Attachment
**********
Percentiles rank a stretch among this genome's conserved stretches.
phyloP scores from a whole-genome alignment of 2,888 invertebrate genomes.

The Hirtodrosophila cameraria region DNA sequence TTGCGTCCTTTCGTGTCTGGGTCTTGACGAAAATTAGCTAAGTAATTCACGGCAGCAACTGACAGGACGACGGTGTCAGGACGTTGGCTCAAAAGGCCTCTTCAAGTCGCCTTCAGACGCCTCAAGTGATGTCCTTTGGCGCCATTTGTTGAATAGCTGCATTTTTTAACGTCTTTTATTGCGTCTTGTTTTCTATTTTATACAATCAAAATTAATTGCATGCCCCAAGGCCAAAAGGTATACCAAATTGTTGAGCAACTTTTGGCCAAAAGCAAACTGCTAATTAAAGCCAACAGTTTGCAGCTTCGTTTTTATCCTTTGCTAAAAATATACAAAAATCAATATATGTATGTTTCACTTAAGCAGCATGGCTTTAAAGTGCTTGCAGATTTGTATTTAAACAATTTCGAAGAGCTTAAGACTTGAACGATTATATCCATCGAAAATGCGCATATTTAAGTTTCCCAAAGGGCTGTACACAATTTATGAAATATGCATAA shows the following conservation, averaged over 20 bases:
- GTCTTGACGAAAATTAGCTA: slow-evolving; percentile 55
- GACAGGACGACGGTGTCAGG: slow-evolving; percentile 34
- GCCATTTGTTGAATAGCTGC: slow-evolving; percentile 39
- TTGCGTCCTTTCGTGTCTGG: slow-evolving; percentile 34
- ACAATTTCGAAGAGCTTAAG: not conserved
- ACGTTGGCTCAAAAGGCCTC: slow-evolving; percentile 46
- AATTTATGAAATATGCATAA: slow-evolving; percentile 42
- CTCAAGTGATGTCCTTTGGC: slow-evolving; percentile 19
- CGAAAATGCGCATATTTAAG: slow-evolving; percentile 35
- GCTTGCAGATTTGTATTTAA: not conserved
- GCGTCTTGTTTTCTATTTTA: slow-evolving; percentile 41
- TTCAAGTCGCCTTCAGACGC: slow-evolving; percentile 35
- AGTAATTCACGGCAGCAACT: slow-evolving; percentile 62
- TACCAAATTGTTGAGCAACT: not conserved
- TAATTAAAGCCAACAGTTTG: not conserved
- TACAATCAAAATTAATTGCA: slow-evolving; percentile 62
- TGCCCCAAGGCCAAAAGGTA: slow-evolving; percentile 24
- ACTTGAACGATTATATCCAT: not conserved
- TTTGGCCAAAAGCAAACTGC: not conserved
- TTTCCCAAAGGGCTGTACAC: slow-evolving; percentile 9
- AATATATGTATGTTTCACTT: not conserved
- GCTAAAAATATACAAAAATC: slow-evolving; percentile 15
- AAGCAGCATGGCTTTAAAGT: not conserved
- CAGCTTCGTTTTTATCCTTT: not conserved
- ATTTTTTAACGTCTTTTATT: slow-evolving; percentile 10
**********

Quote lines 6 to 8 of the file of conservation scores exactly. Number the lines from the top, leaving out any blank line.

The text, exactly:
- GCCATTTGTTGAATAGCTGC: slow-evolving; percentile 39
- TTGCGTCCTTTCGTGTCTGG: slow-evolving; percentile 34
- ACAATTTCGAAGAGCTTAAG: not conserved